Bumming with Jane, written by Tahli Corin, is inspired by the work of German-American poet Charles Bukowski. Bukowski’s original poem, which shares the title of this play, sentimentally reflects on the freedom and simple pleasures that come with limited funds, minimal material possessions and baked beans.
Corin’s play draws on these ideas extensively, with its characters Jane and Patrick “choosing to live a free and ragged-arse life”. However, the narrative becomes more complex when this is no longer just a choice for a “free life”, but rather a reflection of poverty, self-destructive behaviour and a toxic relationship.
Jane, played by Alicia Selkirk, and Patrick, played by Stephen Schofield, are a young couple whose relationship is kept alive with impulsive decisions and erratic behaviour. They each take turns in finding employment so the other can enjoy “bumming” around their flat, despite the fact they are six months behind on rent; ultimately, their relationship is on the demise, as are their living conditions.
Jane and Patrick test audience’s sympathies as a trail of irresponsible behaviour grows and severe consequences surface. The couple’s landlord, Bev, played by Georgia Laity, is a well-needed voice of reason and provides comedic relief in tense moments.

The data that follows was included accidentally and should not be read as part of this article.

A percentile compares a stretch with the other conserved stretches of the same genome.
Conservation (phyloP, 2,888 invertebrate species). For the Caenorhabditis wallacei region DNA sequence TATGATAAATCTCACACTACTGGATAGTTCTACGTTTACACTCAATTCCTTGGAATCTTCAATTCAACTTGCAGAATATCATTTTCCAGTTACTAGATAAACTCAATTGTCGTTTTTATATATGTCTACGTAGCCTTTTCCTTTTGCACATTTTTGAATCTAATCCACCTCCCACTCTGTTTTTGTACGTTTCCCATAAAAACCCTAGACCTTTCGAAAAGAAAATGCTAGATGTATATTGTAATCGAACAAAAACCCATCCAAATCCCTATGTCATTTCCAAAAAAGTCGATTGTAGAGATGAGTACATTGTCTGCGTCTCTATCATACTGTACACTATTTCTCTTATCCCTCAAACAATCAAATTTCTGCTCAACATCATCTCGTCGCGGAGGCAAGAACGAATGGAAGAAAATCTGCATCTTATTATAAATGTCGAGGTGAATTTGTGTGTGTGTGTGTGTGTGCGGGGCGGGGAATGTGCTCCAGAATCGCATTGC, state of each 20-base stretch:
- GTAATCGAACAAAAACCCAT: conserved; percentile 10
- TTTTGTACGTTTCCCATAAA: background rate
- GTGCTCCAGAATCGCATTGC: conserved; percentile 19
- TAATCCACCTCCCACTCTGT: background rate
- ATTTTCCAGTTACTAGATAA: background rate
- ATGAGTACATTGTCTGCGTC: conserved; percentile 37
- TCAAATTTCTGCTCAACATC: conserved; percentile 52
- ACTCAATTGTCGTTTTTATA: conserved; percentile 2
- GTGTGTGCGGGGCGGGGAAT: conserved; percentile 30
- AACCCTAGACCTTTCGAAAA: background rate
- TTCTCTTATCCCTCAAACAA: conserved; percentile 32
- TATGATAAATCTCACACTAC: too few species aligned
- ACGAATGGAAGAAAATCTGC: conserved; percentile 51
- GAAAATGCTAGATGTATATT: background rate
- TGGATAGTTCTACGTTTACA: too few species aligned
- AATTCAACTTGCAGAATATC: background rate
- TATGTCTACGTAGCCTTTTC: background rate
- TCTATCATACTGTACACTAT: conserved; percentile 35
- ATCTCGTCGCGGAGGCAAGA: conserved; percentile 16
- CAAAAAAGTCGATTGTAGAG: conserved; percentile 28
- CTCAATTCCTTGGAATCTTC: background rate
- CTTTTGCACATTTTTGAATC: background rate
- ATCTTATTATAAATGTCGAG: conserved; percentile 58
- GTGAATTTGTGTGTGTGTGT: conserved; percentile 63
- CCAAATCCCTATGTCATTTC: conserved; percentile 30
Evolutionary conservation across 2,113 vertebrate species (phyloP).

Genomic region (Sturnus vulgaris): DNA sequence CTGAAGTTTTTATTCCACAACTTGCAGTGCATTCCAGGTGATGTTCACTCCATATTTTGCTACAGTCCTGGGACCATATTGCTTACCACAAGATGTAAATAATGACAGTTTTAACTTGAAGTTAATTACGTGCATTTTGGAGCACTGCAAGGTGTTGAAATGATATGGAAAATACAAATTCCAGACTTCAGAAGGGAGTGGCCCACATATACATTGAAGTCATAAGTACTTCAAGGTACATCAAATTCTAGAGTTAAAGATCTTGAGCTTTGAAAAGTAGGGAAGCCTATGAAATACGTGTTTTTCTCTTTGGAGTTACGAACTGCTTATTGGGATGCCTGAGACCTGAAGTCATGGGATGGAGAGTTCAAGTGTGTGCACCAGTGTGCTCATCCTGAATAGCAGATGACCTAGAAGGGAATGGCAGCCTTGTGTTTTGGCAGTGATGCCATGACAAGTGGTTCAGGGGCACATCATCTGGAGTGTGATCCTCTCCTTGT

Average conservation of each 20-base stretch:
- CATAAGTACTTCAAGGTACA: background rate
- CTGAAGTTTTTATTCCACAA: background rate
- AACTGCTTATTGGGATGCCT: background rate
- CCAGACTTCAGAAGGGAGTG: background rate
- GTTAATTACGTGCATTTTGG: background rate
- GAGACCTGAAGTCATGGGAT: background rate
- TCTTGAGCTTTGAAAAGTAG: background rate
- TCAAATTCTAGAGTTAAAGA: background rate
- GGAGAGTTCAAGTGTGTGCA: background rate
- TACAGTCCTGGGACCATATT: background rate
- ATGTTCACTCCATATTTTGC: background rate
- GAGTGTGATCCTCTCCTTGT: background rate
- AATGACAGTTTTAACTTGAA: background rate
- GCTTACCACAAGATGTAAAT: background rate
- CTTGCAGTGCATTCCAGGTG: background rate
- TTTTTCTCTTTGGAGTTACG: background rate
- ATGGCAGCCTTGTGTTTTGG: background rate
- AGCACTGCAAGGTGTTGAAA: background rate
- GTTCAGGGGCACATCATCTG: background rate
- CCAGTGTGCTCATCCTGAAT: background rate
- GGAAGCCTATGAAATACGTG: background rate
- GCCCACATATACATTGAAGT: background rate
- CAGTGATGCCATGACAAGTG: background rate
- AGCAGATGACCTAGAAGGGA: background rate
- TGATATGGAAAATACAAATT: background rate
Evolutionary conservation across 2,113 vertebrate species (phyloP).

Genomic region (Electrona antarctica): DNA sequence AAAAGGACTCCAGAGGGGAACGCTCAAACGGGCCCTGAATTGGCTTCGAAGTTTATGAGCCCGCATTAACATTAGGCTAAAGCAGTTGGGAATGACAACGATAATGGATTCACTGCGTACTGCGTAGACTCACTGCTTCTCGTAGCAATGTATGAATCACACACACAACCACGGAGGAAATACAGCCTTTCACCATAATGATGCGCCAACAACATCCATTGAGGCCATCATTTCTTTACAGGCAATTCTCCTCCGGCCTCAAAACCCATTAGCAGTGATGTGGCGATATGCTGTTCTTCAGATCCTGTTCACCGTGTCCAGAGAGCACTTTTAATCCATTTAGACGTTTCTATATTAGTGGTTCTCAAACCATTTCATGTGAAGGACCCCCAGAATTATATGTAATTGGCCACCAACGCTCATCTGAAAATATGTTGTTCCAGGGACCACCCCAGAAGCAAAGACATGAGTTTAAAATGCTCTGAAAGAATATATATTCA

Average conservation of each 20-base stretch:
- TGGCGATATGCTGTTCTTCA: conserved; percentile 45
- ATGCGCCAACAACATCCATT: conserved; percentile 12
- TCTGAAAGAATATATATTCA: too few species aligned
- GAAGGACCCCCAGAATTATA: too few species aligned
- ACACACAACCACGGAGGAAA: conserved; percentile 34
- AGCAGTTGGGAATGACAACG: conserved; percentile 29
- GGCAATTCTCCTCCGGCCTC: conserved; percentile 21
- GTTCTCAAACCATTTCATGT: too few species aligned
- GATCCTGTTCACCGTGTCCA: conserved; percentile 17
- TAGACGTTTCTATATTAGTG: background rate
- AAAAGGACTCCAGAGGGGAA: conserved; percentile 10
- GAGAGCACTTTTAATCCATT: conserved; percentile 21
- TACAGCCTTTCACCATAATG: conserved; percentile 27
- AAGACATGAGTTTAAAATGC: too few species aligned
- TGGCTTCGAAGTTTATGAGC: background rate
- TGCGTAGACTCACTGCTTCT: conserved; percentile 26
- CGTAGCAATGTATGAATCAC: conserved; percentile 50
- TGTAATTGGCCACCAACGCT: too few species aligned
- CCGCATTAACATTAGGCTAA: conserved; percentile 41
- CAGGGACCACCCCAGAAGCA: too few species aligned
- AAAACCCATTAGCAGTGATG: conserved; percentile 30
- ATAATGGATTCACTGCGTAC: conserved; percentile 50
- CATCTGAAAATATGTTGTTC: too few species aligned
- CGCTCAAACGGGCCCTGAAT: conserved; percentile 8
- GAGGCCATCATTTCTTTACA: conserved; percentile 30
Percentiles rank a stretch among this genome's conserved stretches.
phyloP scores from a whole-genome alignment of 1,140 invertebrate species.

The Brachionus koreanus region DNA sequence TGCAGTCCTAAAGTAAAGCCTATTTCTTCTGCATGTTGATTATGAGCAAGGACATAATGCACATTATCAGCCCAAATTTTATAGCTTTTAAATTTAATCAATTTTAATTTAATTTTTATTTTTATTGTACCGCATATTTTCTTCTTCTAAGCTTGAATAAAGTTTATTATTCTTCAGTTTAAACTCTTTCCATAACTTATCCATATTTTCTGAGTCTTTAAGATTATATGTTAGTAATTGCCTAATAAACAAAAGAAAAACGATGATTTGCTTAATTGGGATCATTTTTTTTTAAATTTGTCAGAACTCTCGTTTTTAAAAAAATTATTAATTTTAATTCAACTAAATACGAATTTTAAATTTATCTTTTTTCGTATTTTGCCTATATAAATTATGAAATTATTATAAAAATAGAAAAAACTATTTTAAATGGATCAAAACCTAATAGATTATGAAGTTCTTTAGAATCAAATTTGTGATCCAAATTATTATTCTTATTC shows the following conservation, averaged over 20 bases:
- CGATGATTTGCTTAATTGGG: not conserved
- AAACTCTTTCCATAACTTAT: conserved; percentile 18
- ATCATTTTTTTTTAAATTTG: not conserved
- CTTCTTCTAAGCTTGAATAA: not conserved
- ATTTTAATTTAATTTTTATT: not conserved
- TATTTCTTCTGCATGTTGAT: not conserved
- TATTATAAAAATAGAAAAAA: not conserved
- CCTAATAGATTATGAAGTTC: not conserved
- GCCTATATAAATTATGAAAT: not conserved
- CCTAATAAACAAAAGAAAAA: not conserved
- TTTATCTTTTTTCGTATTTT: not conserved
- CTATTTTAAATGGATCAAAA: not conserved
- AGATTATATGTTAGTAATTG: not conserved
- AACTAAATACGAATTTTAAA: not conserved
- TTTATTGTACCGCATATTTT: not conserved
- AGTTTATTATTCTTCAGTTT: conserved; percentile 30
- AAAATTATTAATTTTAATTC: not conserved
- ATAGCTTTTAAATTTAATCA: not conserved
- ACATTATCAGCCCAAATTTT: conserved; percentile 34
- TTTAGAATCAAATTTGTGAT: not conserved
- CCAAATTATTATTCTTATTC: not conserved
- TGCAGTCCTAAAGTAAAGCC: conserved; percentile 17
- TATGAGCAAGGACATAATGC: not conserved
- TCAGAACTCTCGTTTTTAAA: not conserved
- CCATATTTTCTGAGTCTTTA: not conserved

Under the direction of Hannah Smith, all three actors give sound individual performances, but the chemistry between the cast – particularly with suggestions of a complex entangling of relationships – at times feels forced.
As Jane and Patrick’s life together unravels, the set feeds the sense of chaos. The couple’s world centres around a tired red couch that sits centre-stage. The boundaries of their flat are defined by wire fencing that is often seen around a construction site, giving a sense of precariousness and impermanence to the home. Overflowing rubbish bags sit up against this fencing, and milk crates serve as shelves. Empty wine bottles and dozens of cans of beans sit on every surface. As the play progresses, trash bags are ripped open, and the pair end up living among their rubbish.
The lighting and sound design, by Ricardo Parisella, suggests the characters dream of a future that is better than the present, even though their actions don’t always reflect this. Lyrics such as “The stars in her eyes” and “Let’s keep smiling” provide a painful sense of hope and delusion. A voice recording of Jane as a child, delivered by Macy Grinter, provides a powerful contrast to the music, as young Jane talks about perpetually “making a mess of things”; as an adult, Jane appears to be living out a self-fulfilling prophecy of failure.
Bumming with Jane provokes questions about whether there is any “freedom” in poverty, or if this is simply a romanticised, and slightly insensitive, notion. This exploration doesn’t always make for likeable characters who can be categorised as good or bad, but it does make space for important ideological reflections.
Bumming with Jane is playing at Holden Street Theatres until December 11.
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This article is supported by the Judith Neilson Institute for Journalism and Ideas.